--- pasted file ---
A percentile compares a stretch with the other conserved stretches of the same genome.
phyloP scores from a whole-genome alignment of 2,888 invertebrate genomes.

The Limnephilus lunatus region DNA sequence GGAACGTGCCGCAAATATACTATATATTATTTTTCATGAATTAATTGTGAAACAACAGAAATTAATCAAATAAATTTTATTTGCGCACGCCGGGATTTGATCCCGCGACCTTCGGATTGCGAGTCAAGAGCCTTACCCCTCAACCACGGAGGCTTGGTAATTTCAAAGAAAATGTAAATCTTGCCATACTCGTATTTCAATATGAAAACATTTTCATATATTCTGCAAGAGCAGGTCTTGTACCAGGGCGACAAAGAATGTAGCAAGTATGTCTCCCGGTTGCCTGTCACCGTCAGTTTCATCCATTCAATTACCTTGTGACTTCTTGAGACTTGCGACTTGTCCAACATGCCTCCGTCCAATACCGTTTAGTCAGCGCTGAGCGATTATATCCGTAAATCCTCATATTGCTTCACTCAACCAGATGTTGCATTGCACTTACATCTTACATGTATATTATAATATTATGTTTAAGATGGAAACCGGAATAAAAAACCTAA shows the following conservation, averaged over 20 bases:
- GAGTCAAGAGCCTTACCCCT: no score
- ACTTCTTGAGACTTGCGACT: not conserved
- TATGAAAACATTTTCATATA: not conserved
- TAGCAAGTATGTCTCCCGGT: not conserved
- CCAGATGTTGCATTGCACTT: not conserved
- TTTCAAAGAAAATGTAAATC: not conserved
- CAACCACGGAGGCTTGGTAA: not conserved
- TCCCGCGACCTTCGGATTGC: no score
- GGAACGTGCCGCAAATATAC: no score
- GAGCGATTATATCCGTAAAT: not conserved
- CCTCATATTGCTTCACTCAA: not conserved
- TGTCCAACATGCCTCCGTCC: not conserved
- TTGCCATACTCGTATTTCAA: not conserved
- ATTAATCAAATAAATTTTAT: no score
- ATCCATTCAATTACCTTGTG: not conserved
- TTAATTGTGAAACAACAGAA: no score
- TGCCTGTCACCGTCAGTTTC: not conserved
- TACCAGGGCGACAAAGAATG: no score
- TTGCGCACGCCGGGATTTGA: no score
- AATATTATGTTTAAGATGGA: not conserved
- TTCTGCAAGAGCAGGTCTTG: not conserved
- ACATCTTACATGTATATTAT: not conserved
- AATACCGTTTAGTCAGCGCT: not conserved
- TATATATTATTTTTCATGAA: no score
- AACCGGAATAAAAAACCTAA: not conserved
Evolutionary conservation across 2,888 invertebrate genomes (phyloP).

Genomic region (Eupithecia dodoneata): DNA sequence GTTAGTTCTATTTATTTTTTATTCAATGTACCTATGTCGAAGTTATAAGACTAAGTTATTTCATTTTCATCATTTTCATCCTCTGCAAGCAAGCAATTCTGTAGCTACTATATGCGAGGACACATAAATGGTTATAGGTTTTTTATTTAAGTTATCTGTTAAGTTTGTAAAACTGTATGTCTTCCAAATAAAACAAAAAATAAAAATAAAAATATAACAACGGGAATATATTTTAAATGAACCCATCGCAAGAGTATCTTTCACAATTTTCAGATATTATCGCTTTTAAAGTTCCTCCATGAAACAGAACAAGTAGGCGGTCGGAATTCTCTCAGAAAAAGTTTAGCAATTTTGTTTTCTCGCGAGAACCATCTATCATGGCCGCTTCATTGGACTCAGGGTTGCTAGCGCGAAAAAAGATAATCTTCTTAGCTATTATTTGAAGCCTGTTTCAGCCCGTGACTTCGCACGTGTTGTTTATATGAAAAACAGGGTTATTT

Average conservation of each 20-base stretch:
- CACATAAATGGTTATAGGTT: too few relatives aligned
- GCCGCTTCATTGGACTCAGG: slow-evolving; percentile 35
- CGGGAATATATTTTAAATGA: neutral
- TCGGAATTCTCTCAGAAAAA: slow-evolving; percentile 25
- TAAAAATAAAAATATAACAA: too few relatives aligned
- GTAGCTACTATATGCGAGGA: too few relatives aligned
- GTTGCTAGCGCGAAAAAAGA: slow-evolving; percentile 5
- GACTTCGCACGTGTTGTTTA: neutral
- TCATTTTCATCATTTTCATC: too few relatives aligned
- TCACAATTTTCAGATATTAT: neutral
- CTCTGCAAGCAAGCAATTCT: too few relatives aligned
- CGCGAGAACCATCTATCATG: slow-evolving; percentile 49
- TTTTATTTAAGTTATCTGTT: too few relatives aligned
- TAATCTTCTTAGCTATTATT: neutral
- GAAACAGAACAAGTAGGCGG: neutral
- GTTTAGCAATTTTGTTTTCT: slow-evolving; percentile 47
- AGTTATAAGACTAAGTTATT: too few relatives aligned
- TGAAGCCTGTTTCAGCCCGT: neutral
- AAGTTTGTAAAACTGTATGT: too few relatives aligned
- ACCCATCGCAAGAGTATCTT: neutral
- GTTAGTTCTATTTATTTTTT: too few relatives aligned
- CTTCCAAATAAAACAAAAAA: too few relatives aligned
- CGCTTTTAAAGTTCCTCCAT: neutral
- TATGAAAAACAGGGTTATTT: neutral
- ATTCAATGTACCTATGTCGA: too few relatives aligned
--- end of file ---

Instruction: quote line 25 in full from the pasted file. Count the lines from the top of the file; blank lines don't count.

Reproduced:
- ACATCTTACATGTATATTAT: not conserved